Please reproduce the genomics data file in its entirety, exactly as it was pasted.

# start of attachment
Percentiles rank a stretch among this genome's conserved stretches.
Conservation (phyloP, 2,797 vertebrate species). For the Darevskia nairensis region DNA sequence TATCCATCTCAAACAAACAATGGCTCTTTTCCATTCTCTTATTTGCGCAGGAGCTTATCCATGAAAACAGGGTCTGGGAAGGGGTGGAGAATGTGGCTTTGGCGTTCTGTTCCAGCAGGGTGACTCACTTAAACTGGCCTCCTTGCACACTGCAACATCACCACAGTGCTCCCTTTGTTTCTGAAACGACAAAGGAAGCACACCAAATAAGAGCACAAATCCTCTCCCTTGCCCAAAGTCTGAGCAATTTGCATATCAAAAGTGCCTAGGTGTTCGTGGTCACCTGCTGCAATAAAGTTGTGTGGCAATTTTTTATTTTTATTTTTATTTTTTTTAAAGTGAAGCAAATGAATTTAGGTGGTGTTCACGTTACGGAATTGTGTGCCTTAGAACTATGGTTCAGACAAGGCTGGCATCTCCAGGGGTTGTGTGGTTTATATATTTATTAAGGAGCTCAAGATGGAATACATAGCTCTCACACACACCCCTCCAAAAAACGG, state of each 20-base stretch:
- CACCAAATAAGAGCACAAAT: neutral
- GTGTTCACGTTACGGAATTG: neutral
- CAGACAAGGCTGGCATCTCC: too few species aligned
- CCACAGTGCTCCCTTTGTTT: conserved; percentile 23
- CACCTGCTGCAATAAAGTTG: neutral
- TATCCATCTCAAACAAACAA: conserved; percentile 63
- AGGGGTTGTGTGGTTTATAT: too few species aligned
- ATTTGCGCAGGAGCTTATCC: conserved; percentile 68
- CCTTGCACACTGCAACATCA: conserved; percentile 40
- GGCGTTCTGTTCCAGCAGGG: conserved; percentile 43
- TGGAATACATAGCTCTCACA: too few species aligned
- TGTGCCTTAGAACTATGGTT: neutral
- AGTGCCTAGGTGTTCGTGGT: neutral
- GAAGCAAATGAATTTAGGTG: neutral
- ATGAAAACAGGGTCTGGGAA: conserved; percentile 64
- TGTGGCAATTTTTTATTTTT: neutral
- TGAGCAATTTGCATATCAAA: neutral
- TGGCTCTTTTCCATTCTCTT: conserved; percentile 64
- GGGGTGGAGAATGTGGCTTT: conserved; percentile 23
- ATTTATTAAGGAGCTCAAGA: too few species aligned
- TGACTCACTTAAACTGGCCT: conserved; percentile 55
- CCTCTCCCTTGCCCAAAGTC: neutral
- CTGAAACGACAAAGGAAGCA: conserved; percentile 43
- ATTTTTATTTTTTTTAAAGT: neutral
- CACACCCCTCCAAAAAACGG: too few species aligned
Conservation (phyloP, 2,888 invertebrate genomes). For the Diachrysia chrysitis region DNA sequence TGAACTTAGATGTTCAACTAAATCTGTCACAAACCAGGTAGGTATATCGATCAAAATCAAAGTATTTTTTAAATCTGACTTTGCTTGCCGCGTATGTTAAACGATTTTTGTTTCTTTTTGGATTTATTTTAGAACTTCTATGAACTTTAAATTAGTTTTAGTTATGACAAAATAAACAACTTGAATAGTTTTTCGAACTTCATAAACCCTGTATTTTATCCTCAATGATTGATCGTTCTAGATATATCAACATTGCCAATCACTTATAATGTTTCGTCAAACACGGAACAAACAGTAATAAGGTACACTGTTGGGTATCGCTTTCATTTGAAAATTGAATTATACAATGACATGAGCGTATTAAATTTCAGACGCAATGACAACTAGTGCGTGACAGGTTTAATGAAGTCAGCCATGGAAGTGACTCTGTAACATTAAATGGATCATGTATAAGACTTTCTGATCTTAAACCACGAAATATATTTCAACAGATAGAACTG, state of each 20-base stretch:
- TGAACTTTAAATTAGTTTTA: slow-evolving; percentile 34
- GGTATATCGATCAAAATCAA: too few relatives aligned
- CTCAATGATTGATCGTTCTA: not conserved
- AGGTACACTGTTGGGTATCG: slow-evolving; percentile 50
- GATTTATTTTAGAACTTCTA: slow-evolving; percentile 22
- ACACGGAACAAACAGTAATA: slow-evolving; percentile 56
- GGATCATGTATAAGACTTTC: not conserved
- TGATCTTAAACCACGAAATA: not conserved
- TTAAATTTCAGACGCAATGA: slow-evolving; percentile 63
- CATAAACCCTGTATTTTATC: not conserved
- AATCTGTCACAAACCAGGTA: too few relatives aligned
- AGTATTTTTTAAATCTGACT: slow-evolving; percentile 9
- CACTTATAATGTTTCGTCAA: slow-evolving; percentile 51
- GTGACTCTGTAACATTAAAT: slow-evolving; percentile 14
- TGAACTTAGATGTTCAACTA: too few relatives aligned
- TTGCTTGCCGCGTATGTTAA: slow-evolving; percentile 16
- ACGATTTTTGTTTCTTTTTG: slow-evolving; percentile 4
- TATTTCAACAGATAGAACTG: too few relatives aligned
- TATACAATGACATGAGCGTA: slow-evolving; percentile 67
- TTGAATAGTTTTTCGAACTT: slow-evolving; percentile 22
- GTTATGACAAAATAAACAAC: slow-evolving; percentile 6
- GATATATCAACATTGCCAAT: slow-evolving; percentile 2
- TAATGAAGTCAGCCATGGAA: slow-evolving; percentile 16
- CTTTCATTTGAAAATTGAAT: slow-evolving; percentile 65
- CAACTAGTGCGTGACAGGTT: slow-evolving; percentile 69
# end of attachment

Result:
Percentiles rank a stretch among this genome's conserved stretches.
Conservation (phyloP, 2,797 vertebrate species). For the Darevskia nairensis region DNA sequence TATCCATCTCAAACAAACAATGGCTCTTTTCCATTCTCTTATTTGCGCAGGAGCTTATCCATGAAAACAGGGTCTGGGAAGGGGTGGAGAATGTGGCTTTGGCGTTCTGTTCCAGCAGGGTGACTCACTTAAACTGGCCTCCTTGCACACTGCAACATCACCACAGTGCTCCCTTTGTTTCTGAAACGACAAAGGAAGCACACCAAATAAGAGCACAAATCCTCTCCCTTGCCCAAAGTCTGAGCAATTTGCATATCAAAAGTGCCTAGGTGTTCGTGGTCACCTGCTGCAATAAAGTTGTGTGGCAATTTTTTATTTTTATTTTTATTTTTTTTAAAGTGAAGCAAATGAATTTAGGTGGTGTTCACGTTACGGAATTGTGTGCCTTAGAACTATGGTTCAGACAAGGCTGGCATCTCCAGGGGTTGTGTGGTTTATATATTTATTAAGGAGCTCAAGATGGAATACATAGCTCTCACACACACCCCTCCAAAAAACGG, state of each 20-base stretch:
- CACCAAATAAGAGCACAAAT: neutral
- GTGTTCACGTTACGGAATTG: neutral
- CAGACAAGGCTGGCATCTCC: too few species aligned
- CCACAGTGCTCCCTTTGTTT: conserved; percentile 23
- CACCTGCTGCAATAAAGTTG: neutral
- TATCCATCTCAAACAAACAA: conserved; percentile 63
- AGGGGTTGTGTGGTTTATAT: too few species aligned
- ATTTGCGCAGGAGCTTATCC: conserved; percentile 68
- CCTTGCACACTGCAACATCA: conserved; percentile 40
- GGCGTTCTGTTCCAGCAGGG: conserved; percentile 43
- TGGAATACATAGCTCTCACA: too few species aligned
- TGTGCCTTAGAACTATGGTT: neutral
- AGTGCCTAGGTGTTCGTGGT: neutral
- GAAGCAAATGAATTTAGGTG: neutral
- ATGAAAACAGGGTCTGGGAA: conserved; percentile 64
- TGTGGCAATTTTTTATTTTT: neutral
- TGAGCAATTTGCATATCAAA: neutral
- TGGCTCTTTTCCATTCTCTT: conserved; percentile 64
- GGGGTGGAGAATGTGGCTTT: conserved; percentile 23
- ATTTATTAAGGAGCTCAAGA: too few species aligned
- TGACTCACTTAAACTGGCCT: conserved; percentile 55
- CCTCTCCCTTGCCCAAAGTC: neutral
- CTGAAACGACAAAGGAAGCA: conserved; percentile 43
- ATTTTTATTTTTTTTAAAGT: neutral
- CACACCCCTCCAAAAAACGG: too few species aligned
Conservation (phyloP, 2,888 invertebrate genomes). For the Diachrysia chrysitis region DNA sequence TGAACTTAGATGTTCAACTAAATCTGTCACAAACCAGGTAGGTATATCGATCAAAATCAAAGTATTTTTTAAATCTGACTTTGCTTGCCGCGTATGTTAAACGATTTTTGTTTCTTTTTGGATTTATTTTAGAACTTCTATGAACTTTAAATTAGTTTTAGTTATGACAAAATAAACAACTTGAATAGTTTTTCGAACTTCATAAACCCTGTATTTTATCCTCAATGATTGATCGTTCTAGATATATCAACATTGCCAATCACTTATAATGTTTCGTCAAACACGGAACAAACAGTAATAAGGTACACTGTTGGGTATCGCTTTCATTTGAAAATTGAATTATACAATGACATGAGCGTATTAAATTTCAGACGCAATGACAACTAGTGCGTGACAGGTTTAATGAAGTCAGCCATGGAAGTGACTCTGTAACATTAAATGGATCATGTATAAGACTTTCTGATCTTAAACCACGAAATATATTTCAACAGATAGAACTG, state of each 20-base stretch:
- TGAACTTTAAATTAGTTTTA: slow-evolving; percentile 34
- GGTATATCGATCAAAATCAA: too few relatives aligned
- CTCAATGATTGATCGTTCTA: not conserved
- AGGTACACTGTTGGGTATCG: slow-evolving; percentile 50
- GATTTATTTTAGAACTTCTA: slow-evolving; percentile 22
- ACACGGAACAAACAGTAATA: slow-evolving; percentile 56
- GGATCATGTATAAGACTTTC: not conserved
- TGATCTTAAACCACGAAATA: not conserved
- TTAAATTTCAGACGCAATGA: slow-evolving; percentile 63
- CATAAACCCTGTATTTTATC: not conserved
- AATCTGTCACAAACCAGGTA: too few relatives aligned
- AGTATTTTTTAAATCTGACT: slow-evolving; percentile 9
- CACTTATAATGTTTCGTCAA: slow-evolving; percentile 51
- GTGACTCTGTAACATTAAAT: slow-evolving; percentile 14
- TGAACTTAGATGTTCAACTA: too few relatives aligned
- TTGCTTGCCGCGTATGTTAA: slow-evolving; percentile 16
- ACGATTTTTGTTTCTTTTTG: slow-evolving; percentile 4
- TATTTCAACAGATAGAACTG: too few relatives aligned
- TATACAATGACATGAGCGTA: slow-evolving; percentile 67
- TTGAATAGTTTTTCGAACTT: slow-evolving; percentile 22
- GTTATGACAAAATAAACAAC: slow-evolving; percentile 6
- GATATATCAACATTGCCAAT: slow-evolving; percentile 2
- TAATGAAGTCAGCCATGGAA: slow-evolving; percentile 16
- CTTTCATTTGAAAATTGAAT: slow-evolving; percentile 65
- CAACTAGTGCGTGACAGGTT: slow-evolving; percentile 69